God, it’s funny isn’t it? BALLS OF STEEL.
Anyway, Duke Nukem comprises of some of the greatest video game quotes of all time. They are so quotable, it’s untrue. This thing beats Mean Girls for quotability, hands down. My personal favourite is:
“It’s time to kick ass and chew bubblegum… and I’m all outta gum.”
I try to use that in everyday life as often as possible.
6: I need scissors! 61!
Aw come on guys, you didn’t think I’d make it through a column without mentioning Metal Gear, did you?
“I hear it’s amazing when the famous purple stuffed worm in flap-jaw space with the tuning fork does a raw blink on Hara-Kiri Rock. I need scissors! 61! “
It just had to be done. The Colonel going crazy in Metal Gear Solid 2 was a goldmine for quotes, some silly, some frighteningly insightful. Naturally, I go with the silly one!
(Hehe… Raiden’s naked!)
5: Destroy the WMDs!
Persona 3 is filled with great dialogue (mostly from Junpei, of course), but my personal favourite was spoken by a teacher upon the enrollment of Aigis in their school.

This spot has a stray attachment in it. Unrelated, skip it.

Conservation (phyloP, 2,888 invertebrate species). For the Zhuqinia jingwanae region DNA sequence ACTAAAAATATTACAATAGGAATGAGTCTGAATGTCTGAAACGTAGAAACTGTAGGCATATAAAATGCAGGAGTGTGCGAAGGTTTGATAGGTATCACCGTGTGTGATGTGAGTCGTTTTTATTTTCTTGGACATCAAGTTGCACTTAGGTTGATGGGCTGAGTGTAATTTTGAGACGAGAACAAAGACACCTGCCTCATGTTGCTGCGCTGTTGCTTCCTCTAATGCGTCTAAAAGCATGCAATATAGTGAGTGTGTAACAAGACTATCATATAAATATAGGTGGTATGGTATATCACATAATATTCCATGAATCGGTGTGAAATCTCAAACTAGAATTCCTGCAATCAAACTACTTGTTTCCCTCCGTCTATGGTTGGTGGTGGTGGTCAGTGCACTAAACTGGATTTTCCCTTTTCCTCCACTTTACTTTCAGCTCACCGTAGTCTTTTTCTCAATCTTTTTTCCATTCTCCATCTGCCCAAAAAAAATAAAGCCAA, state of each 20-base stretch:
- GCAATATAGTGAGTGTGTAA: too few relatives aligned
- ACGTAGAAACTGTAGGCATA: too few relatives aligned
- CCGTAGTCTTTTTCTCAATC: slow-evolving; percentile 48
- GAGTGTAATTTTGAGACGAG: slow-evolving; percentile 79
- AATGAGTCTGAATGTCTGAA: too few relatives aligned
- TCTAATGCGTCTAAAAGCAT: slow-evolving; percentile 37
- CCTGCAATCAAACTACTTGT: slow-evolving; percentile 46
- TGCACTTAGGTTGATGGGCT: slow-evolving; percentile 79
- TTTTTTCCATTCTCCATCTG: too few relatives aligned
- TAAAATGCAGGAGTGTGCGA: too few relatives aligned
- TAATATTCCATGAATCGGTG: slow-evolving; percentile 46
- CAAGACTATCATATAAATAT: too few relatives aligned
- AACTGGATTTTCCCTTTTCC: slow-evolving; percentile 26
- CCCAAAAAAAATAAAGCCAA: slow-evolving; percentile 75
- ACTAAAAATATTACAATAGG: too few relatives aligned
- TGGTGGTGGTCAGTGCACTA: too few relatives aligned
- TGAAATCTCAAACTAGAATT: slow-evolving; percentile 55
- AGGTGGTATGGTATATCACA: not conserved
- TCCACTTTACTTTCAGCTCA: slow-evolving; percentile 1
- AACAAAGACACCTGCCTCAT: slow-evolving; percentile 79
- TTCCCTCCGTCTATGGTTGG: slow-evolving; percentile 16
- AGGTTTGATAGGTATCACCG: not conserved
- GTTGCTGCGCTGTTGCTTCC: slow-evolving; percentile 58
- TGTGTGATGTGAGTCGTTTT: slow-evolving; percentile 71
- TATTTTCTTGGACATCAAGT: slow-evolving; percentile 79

“Ah, let’s see.. it says you’re.. a weapon of mass destruction? Oh. It’s obviously a mistake.”
Yup, she’s not dangerous at all. Just your average student. Obviously pay no attention to the obvious lack of family history, childhood memories or even a normal human tone of voice. Silly teacher!
4: I used to write columns… then I took an arrow to the knee.
Lol. Skyrim offered up many quirky non-playable characters to converse with in its vast world, some of whom tell us vital pieces of information which affect our quests or main storyline, others who are there for purely comedic value.
This has sparked quite a stir in the land of the internetz, the phrase becoming a meme in its own right. Yes, it’s massively overused, but it’s still kinda funny (in moderation).
3: It was all a dream… sort of.
Final Fantasy X was my first title of the series, so naturally it has remained the one I’m most fond of. I don’t care if Tidus’ voice acting is terrible, and I don’t want to hear anything about the laughing scene. I fucking love this game.